LA JOLLA—The Salk Institute received a matching $1 million gift from the BioMed Realty Management Team, which was used to fund the recruitment of award-winning cancer researcher Christina Towers and to support her research and that of the Salk Cancer Center. The challenge match—where BioMed Realty matches, dollar for dollar, up to $1 million—will also support Salk’s bold Conquering Cancer Initiative, which is harnessing cutting-edge approaches to fight some of the deadliest cancers, including pancreatic, ovarian, lung, colon, brain (glioblastoma) and triple-negative breast cancer.
LA JOLLA—In structural biology, some molecules are so unusual they can only be captured with a unique set of tools. That’s precisely how a multi-institutional research team led by Salk scientists defined how antibodies can recognize a compound called phosphohistidine—a highly unstable molecule that has been found to play a central role in some forms of cancer, such as liver and breast cancer and neuroblastoma.
LA JOLLA—Wolffia, also known as duckweed, is the fastest-growing plant known, but the genetics underlying this strange little plant’s success have long been a mystery to scientists. Now, thanks to advances in genome sequencing, researchers are learning what makes this plant unique—and, in the process, discovering some fundamental principles of plant biology and growth.
LA JOLLA—As scientists learn more about the microorganisms that colonize the body—collectively called the microbiota—one area of intense interest is the effect that these microbes can have on the brain. A new study led by Salk Institute scientists has identified a strain of E. coli bacteria that, when living in the guts of female mice, causes them to neglect their offspring.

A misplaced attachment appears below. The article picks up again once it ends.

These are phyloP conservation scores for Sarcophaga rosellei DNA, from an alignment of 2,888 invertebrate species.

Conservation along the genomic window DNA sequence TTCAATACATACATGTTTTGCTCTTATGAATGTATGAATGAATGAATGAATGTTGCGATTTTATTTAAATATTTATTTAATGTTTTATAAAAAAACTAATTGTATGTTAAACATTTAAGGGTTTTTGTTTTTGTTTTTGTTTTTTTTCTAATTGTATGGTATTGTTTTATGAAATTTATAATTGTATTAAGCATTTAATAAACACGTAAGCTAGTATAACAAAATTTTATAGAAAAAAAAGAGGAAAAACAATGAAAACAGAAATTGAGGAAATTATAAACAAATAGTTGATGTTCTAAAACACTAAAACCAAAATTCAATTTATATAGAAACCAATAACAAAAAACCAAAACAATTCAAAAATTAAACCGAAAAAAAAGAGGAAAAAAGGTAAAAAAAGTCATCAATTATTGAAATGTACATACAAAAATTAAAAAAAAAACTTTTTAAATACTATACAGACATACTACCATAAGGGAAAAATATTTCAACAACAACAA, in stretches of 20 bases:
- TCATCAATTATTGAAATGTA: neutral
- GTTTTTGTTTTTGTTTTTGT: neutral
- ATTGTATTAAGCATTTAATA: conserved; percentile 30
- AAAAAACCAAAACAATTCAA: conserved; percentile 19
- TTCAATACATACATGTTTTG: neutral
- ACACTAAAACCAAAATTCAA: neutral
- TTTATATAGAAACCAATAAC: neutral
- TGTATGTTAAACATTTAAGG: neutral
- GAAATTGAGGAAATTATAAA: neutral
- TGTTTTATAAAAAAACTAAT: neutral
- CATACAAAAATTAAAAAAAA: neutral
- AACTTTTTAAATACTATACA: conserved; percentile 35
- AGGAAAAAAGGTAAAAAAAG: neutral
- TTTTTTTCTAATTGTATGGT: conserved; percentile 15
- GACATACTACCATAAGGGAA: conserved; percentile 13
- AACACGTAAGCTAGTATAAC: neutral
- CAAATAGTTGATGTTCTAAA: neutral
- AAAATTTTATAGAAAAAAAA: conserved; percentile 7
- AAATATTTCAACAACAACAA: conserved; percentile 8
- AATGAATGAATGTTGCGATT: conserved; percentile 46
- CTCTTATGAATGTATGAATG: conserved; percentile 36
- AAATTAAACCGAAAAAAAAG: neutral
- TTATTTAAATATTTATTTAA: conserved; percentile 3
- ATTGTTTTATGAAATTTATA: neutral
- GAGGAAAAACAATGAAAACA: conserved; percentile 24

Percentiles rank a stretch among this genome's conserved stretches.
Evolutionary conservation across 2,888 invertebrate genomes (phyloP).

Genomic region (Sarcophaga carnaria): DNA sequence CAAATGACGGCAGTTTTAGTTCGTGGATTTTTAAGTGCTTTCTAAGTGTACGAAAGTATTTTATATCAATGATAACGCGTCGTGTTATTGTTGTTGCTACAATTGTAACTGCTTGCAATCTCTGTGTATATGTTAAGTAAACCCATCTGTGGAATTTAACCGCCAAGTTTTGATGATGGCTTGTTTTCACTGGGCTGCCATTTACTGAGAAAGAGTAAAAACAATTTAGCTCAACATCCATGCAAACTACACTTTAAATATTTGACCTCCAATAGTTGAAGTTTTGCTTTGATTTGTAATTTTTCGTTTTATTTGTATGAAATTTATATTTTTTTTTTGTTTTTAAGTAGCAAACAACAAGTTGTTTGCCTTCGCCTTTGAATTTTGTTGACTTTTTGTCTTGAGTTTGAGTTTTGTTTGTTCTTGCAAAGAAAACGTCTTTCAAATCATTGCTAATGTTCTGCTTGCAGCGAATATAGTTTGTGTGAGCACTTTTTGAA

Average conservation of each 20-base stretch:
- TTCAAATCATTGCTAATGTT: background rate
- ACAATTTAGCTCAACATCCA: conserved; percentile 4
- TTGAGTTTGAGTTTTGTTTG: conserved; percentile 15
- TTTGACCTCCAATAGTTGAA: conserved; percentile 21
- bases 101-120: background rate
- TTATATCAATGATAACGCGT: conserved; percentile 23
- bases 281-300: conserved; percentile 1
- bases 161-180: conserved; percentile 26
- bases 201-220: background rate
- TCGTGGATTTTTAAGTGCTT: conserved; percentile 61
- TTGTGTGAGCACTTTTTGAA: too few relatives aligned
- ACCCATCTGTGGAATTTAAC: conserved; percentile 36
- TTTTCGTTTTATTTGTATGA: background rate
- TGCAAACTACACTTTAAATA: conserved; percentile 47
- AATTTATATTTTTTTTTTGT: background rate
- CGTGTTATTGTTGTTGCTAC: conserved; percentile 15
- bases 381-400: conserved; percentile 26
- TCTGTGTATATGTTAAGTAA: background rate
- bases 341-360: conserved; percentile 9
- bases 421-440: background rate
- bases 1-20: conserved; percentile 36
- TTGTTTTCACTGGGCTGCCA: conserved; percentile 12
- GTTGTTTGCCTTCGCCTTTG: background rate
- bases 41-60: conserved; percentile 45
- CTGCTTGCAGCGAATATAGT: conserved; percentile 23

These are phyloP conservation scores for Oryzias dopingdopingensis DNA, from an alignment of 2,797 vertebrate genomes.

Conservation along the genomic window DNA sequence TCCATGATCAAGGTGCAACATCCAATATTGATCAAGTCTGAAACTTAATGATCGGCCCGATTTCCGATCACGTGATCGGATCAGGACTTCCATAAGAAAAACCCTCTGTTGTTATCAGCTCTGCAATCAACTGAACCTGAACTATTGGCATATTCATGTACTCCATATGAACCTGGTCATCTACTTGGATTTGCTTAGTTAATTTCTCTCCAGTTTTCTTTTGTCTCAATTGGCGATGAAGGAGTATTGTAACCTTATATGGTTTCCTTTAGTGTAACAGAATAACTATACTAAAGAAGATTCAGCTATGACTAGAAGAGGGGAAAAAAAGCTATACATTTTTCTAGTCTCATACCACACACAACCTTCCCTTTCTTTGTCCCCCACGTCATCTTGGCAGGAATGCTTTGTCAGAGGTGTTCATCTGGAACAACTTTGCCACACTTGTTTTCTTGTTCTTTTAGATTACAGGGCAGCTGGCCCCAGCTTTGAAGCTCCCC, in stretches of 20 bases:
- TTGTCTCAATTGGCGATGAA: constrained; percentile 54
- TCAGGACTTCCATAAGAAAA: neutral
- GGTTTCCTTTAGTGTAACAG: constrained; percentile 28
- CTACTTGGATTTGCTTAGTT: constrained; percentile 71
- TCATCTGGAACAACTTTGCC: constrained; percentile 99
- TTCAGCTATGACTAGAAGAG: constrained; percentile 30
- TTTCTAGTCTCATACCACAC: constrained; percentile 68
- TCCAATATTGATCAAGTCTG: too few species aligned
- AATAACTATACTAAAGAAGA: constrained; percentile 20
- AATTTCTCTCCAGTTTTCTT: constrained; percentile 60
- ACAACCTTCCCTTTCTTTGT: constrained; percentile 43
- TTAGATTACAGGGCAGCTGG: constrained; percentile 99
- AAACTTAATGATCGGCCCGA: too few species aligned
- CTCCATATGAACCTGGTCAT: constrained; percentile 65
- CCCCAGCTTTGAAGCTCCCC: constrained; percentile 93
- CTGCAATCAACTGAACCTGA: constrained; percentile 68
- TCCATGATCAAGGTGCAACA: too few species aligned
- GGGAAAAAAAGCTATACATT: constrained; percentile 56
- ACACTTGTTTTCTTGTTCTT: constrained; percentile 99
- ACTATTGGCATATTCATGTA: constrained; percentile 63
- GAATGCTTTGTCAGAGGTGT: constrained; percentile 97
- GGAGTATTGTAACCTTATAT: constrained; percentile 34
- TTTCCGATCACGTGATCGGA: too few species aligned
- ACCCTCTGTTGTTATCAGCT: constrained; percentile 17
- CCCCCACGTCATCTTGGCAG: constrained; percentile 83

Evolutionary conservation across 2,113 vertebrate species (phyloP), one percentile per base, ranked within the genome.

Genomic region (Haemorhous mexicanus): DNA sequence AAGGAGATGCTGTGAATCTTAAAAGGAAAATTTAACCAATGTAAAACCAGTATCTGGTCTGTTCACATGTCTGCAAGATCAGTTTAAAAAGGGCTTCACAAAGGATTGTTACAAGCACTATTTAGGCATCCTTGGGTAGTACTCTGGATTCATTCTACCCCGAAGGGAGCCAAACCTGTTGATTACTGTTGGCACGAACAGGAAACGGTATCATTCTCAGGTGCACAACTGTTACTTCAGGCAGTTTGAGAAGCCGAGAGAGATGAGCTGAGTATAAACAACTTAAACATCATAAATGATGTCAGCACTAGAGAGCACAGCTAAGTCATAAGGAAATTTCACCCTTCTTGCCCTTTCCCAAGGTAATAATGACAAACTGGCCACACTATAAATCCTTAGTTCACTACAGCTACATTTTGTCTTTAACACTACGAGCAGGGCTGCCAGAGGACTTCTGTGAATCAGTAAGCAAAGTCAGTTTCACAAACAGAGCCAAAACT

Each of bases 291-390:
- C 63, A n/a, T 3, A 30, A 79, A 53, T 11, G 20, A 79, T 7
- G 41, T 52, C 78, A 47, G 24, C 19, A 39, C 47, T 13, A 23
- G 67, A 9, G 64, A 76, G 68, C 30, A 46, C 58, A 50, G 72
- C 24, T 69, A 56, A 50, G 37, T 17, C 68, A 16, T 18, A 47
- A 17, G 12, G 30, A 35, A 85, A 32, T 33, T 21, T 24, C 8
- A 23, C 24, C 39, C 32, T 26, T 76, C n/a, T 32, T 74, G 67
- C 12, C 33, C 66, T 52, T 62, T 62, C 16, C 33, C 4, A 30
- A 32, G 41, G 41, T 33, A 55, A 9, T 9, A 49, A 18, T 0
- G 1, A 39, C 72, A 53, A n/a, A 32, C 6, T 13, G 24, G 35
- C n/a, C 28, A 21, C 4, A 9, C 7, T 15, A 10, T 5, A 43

LA JOLLA—As we endure a global viral pandemic, our appreciation for health and immunity has never been greater. Now, thanks to a generous gift from the NOMIS Foundation, Salk’s NOMIS Center for Immunobiology and Microbial Pathogenesis will receive $9.5 million to grow and expand, while continuing to be a leader in health and immunity research.
LA JOLLA—A collaborative team of Salk scientists led by Professor John Reynolds will receive $1.2 million over four years as part of a Network Grant from the Larry L. Hillblom Foundation to examine aging across the life span, including age-related neurodegenerative diseases such as Alzheimer’s disease. The research will advance our understanding of aging mechanisms at the cognitive, genomic and cellular levels with potentially direct translatability to humans. Other members of the team include Salk President and Professor Rusty Gage, Staff Scientist Uri Manor, Senior Staff Researcher Courtney Glavis-Bloom, and Carol Marchetto, an assistant professor at the University of California San Diego.
Yesterday will be remembered as one of the darkest moments in our nation’s history, as one of the most important institutions central to our freedom and democracy was attacked by a mob with malice and force in a failed attempt to prevent the constitutional certification of the November elections.
LA JOLLA—Lithium is considered the gold standard for treating bipolar disorder (BD), but nearly 70 percent of people with BD don’t respond to it. This leaves them at risk for debilitating, potentially life-threatening mood swings. Researchers at the Salk Institute have found that the culprit may lie in gene activity—or lack of it.
LA JOLLA—Assistant Professor Dmitry Lyumkis has received a Faculty Early Career Development Program (CAREER) award from the National Science Foundation (NSF). The CAREER award supports early career scientists who serve as academic role models and lead scientific advances in their organization. Lyumkis will receive almost $1.8 million over four years to examine how some viruses such as HIV hijack and interact with host protein machinery to permanently alter the host genome to sustain infection.
LA JOLLA—The Salk Institute Board of Trustees welcomes its newest member, Dennis Driver. Chaired by Daniel C. Lewis, the Salk Board helps drive the direction of the world-renowned biological research facility founded by polio vaccine pioneer Jonas Salk in 1960.